MILL CREEK – Most of the City of Mill Creek has been developed out but there are at least 19-acres that have not. The City acquired this acreage, spread across four parcels of land adjacent to Mill Creek Sports Park – the Dobson, Remillard, Church, and Cook (or DRCC for short) sites – over the last 15 years and are currently in the process of figuring out what to do with it.
Although the properties were purchased 15 years ago, the City has only begun its planning last year and due to some setbacks like COVID and prioritizing the Mill Creek Fire Annex, are now moving forward with site planning after securing some state funds.
During the last legislative session, state representatives were able to secure about $200,000 for the City to use during its next steps in planning for the DRCC properties. The money was placed in the state’s capital budget as part of its mid-biennium budget adjustment. The City is planning to use these funds for additional community surveys, additional in-depth needs analysis, and working with a consultant to determine further what might be planned and developed for the DRCC site.
“I’m really excited about the DRCC and where we’re moving with the property,” Stephanie Vignal, Mayor Pro-Tem for the City of Mill Creek said.
The City is leaning towards utilizing the land for something all of Mill Creek’s community can use, such as ballfields or a recreation center, or for educational, entertainment, commerce, or municipal uses.
A survey was conducted last year, March 15 through March 31, to ask the public their thoughts and the findings were published just a few months ago. The brief survey that consisted of 11 both closed and open-ended questions received 1,210 participants of which approximately 60% were Mill Creek residents.
Many of the participants believed Mill Creek lacked performing arts, dog parks, swimming pools, senior centers, parks, library, sports parks, disc golf, and a community center as far as amenities go. When asked how satisfied survey participants were with aspects of living, working, or visiting Mill Creek (on a scale of 1 to 5) the average participant was least satisfied with the City’s arts and cultural arts amenities, and most were satisfied with the City’s safety and security.
“I’m not super artsy, but I also can’t think of anything in Mill Creek that has to do with arts unless it’s through school or a private business,” one survey participant wrote. “A small children’s theater or dedicated place for performances, speaks, etc. would be nice…like the Lynnwood Convention Center or the Rose Hill Community Center in Mukilteo.”
As far as what the public would like to see the DRCC used for: 64% preferred the land to be used for recreational purposes (like a park or playground), 43% preferred it to be used for cultural arts (such as performing arts) or other public use such as a community center or library, 13% preferred the City not develop the land at all, and just 4% preferred it to be used for municipal or lodging (such as hotel) purposes.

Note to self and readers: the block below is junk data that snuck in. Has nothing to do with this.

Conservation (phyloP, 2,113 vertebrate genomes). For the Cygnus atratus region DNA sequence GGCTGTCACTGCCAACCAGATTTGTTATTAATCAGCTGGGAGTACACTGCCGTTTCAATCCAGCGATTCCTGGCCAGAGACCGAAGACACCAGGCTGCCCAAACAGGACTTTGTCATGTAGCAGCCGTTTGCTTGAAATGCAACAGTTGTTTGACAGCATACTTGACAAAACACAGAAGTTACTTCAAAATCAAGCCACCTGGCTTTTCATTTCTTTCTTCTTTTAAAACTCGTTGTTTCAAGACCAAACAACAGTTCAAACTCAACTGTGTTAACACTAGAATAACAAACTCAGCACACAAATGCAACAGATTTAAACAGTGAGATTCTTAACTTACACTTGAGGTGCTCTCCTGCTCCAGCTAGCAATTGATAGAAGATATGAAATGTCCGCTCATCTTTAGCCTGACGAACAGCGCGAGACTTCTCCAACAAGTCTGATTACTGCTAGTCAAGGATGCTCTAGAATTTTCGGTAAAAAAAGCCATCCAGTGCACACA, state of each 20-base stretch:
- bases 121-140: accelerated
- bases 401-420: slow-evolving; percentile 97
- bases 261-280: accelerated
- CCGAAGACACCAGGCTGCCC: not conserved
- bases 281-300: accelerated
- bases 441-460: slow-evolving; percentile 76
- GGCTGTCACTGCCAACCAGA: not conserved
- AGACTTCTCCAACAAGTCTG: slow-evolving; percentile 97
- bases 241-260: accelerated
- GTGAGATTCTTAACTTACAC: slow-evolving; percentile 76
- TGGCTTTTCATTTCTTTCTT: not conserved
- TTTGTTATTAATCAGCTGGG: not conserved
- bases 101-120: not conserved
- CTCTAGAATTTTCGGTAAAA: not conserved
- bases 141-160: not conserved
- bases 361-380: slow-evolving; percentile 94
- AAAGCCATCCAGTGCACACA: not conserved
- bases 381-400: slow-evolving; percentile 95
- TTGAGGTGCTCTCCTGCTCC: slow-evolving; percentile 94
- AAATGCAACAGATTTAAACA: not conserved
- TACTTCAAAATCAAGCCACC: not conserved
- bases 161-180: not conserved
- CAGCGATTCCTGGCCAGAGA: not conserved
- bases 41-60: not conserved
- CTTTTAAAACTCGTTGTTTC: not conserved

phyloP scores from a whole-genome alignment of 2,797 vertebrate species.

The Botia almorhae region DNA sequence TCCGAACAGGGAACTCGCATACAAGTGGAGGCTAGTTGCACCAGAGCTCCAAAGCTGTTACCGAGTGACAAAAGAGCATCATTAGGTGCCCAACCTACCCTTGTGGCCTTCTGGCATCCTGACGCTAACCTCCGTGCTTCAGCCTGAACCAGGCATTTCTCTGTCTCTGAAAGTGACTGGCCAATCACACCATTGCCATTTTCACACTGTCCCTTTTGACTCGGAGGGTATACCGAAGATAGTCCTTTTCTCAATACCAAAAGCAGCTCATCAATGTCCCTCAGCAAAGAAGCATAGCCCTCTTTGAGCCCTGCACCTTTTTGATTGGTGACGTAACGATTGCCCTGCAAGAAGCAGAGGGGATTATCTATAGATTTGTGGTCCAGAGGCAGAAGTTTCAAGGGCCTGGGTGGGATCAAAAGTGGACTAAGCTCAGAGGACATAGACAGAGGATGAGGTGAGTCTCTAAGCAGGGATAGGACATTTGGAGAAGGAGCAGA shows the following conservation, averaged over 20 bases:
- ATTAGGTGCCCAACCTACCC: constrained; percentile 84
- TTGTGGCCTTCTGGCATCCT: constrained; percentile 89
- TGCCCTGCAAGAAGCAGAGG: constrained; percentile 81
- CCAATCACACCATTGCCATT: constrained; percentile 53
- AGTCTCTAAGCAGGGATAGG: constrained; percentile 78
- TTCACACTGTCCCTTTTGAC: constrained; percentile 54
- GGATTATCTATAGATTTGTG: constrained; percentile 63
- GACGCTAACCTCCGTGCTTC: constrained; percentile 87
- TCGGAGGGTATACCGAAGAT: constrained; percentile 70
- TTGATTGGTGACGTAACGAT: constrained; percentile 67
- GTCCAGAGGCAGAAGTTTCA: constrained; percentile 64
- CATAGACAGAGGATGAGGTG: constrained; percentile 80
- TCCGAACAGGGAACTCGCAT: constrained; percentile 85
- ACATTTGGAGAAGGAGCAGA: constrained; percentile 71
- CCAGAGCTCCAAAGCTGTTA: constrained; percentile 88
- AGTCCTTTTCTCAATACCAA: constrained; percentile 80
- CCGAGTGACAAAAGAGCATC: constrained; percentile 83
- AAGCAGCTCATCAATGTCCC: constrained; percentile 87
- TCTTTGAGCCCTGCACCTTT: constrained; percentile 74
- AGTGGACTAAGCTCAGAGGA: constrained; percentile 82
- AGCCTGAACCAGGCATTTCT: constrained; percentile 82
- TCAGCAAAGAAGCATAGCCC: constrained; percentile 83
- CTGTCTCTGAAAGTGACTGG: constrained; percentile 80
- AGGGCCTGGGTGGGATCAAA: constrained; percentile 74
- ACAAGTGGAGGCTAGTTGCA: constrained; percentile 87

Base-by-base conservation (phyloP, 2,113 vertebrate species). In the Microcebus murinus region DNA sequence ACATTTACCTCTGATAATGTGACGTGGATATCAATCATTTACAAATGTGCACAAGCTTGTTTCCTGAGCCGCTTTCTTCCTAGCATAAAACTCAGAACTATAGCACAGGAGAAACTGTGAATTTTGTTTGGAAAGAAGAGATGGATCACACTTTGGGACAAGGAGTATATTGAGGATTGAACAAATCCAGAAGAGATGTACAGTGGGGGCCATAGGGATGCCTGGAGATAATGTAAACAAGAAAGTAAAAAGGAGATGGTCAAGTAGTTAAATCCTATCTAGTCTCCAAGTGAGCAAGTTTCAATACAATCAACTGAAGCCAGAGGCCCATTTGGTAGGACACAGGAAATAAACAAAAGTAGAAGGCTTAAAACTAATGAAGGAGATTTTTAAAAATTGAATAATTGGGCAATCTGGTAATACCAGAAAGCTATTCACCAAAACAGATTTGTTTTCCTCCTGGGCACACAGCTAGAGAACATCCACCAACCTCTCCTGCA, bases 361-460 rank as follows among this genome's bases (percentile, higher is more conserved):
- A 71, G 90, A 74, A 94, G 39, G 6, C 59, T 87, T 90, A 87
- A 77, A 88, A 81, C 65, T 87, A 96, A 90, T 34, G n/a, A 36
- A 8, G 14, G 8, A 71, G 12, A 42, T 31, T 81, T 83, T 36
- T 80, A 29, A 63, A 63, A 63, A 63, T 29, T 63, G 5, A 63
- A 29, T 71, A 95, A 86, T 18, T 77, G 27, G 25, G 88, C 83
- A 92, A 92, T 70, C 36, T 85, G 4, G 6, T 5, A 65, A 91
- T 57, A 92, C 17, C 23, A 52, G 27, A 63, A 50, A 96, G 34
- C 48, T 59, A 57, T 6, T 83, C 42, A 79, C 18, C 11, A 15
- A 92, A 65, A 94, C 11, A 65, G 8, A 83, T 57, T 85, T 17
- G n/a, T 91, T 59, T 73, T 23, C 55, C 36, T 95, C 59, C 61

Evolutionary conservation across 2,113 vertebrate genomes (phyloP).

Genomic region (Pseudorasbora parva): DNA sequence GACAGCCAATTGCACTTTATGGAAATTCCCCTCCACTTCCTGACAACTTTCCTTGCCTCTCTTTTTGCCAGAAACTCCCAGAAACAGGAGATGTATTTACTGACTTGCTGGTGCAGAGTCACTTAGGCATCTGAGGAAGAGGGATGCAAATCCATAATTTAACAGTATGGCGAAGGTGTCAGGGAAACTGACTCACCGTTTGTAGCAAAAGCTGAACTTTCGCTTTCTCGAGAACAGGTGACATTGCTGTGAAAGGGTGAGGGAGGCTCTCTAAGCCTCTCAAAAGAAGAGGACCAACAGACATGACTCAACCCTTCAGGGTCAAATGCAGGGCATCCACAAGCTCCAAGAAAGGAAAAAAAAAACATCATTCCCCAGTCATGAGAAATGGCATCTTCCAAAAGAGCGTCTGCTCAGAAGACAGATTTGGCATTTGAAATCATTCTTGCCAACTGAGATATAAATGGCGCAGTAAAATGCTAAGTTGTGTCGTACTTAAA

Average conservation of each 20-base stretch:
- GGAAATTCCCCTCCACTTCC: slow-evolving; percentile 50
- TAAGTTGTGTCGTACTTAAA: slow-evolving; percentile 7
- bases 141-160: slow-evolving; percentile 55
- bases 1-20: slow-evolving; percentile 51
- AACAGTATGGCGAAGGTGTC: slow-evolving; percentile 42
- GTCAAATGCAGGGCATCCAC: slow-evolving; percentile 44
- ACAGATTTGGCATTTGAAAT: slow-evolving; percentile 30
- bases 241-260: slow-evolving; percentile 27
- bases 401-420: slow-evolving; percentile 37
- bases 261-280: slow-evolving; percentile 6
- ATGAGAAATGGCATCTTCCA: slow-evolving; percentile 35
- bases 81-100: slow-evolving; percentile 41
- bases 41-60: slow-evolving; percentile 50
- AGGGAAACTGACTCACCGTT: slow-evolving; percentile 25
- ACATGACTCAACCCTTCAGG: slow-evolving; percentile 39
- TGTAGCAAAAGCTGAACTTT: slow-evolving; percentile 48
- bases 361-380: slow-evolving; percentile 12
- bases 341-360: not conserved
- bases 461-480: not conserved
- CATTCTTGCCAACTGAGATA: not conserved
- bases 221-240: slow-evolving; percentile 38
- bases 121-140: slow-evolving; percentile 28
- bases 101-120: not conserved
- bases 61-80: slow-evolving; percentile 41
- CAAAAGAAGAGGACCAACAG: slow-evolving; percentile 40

Another common theme participants wished to see was the land be able to be used by a variety of age groups and backgrounds.
“[I’d like to see] a place to recreate. A welcome area for sports, kids to play, farmers market, walking trails, music concerts for local artists and schools, a building with multi-use space to accommodate interested parties,” another survey participant wrote.
The City put out its Request for Qualifications (RFQ) from consultants to help it craft a Master Plan and the Statements of Qualifications (SOQ) from interested vendors are coming in now. Staff will evaluate each proposal and speak with potential vendors to select the vendor or team of vendors that can help us develop the master plan over the next 12 to 18 months.
“We anticipate that the Master Plan will provide general information about the capacity of the site and the site development requirements like wetland protection, stormwater infrastructure, and frontage improvements required for any development,” said Mike Todd, Public Works Director for the City of Mill Creek.
The planning effort will also look at possible funding approaches and a sequence of projects that will build out an adopted Master Plan over a period of years. Assuming staff receives responsive SOQs from vendors in August and can vet those vendors, Council will be asked to authorize the City to enter into a contract with the selected vendor as early as late September. The actual work on the plan, including public outreach and discussions with possible partners, would begin shortly after that.